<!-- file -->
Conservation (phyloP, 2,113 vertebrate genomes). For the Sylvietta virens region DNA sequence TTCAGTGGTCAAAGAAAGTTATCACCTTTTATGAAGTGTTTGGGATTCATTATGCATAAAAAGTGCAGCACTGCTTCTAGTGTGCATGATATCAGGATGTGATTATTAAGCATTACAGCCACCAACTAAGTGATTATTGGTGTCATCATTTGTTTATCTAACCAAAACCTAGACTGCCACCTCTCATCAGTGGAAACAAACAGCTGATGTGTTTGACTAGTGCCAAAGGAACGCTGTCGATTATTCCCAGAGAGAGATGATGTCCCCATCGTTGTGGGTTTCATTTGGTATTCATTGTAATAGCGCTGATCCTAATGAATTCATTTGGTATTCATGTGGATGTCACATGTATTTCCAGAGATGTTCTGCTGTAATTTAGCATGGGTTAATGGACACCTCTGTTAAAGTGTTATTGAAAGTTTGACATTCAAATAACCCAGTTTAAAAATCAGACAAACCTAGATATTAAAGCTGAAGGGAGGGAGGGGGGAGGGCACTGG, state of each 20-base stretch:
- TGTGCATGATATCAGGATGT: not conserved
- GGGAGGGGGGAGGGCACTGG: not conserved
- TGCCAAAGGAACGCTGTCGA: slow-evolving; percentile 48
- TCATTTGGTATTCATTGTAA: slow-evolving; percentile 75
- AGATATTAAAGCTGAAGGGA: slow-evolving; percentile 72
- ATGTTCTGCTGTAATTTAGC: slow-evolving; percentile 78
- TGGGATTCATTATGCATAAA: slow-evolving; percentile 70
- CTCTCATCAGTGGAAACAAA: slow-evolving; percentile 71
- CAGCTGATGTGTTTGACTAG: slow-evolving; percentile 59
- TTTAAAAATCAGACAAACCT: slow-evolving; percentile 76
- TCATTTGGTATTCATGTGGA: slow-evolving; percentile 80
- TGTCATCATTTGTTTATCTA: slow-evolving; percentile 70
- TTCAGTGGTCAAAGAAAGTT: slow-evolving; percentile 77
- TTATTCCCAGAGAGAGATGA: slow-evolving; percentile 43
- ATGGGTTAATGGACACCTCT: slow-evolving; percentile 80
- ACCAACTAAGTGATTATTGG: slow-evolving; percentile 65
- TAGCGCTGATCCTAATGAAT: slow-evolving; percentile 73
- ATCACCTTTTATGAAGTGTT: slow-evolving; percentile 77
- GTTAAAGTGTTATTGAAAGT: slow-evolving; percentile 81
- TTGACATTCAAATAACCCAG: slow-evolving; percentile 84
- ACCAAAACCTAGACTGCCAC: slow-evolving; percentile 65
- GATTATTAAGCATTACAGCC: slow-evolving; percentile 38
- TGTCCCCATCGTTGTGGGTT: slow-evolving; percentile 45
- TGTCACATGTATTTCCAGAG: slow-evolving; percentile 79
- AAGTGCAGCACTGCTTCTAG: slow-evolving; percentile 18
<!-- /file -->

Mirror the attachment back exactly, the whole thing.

Conservation (phyloP, 2,113 vertebrate genomes). For the Sylvietta virens region DNA sequence TTCAGTGGTCAAAGAAAGTTATCACCTTTTATGAAGTGTTTGGGATTCATTATGCATAAAAAGTGCAGCACTGCTTCTAGTGTGCATGATATCAGGATGTGATTATTAAGCATTACAGCCACCAACTAAGTGATTATTGGTGTCATCATTTGTTTATCTAACCAAAACCTAGACTGCCACCTCTCATCAGTGGAAACAAACAGCTGATGTGTTTGACTAGTGCCAAAGGAACGCTGTCGATTATTCCCAGAGAGAGATGATGTCCCCATCGTTGTGGGTTTCATTTGGTATTCATTGTAATAGCGCTGATCCTAATGAATTCATTTGGTATTCATGTGGATGTCACATGTATTTCCAGAGATGTTCTGCTGTAATTTAGCATGGGTTAATGGACACCTCTGTTAAAGTGTTATTGAAAGTTTGACATTCAAATAACCCAGTTTAAAAATCAGACAAACCTAGATATTAAAGCTGAAGGGAGGGAGGGGGGAGGGCACTGG, state of each 20-base stretch:
- TGTGCATGATATCAGGATGT: not conserved
- GGGAGGGGGGAGGGCACTGG: not conserved
- TGCCAAAGGAACGCTGTCGA: slow-evolving; percentile 48
- TCATTTGGTATTCATTGTAA: slow-evolving; percentile 75
- AGATATTAAAGCTGAAGGGA: slow-evolving; percentile 72
- ATGTTCTGCTGTAATTTAGC: slow-evolving; percentile 78
- TGGGATTCATTATGCATAAA: slow-evolving; percentile 70
- CTCTCATCAGTGGAAACAAA: slow-evolving; percentile 71
- CAGCTGATGTGTTTGACTAG: slow-evolving; percentile 59
- TTTAAAAATCAGACAAACCT: slow-evolving; percentile 76
- TCATTTGGTATTCATGTGGA: slow-evolving; percentile 80
- TGTCATCATTTGTTTATCTA: slow-evolving; percentile 70
- TTCAGTGGTCAAAGAAAGTT: slow-evolving; percentile 77
- TTATTCCCAGAGAGAGATGA: slow-evolving; percentile 43
- ATGGGTTAATGGACACCTCT: slow-evolving; percentile 80
- ACCAACTAAGTGATTATTGG: slow-evolving; percentile 65
- TAGCGCTGATCCTAATGAAT: slow-evolving; percentile 73
- ATCACCTTTTATGAAGTGTT: slow-evolving; percentile 77
- GTTAAAGTGTTATTGAAAGT: slow-evolving; percentile 81
- TTGACATTCAAATAACCCAG: slow-evolving; percentile 84
- ACCAAAACCTAGACTGCCAC: slow-evolving; percentile 65
- GATTATTAAGCATTACAGCC: slow-evolving; percentile 38
- TGTCCCCATCGTTGTGGGTT: slow-evolving; percentile 45
- TGTCACATGTATTTCCAGAG: slow-evolving; percentile 79
- AAGTGCAGCACTGCTTCTAG: slow-evolving; percentile 18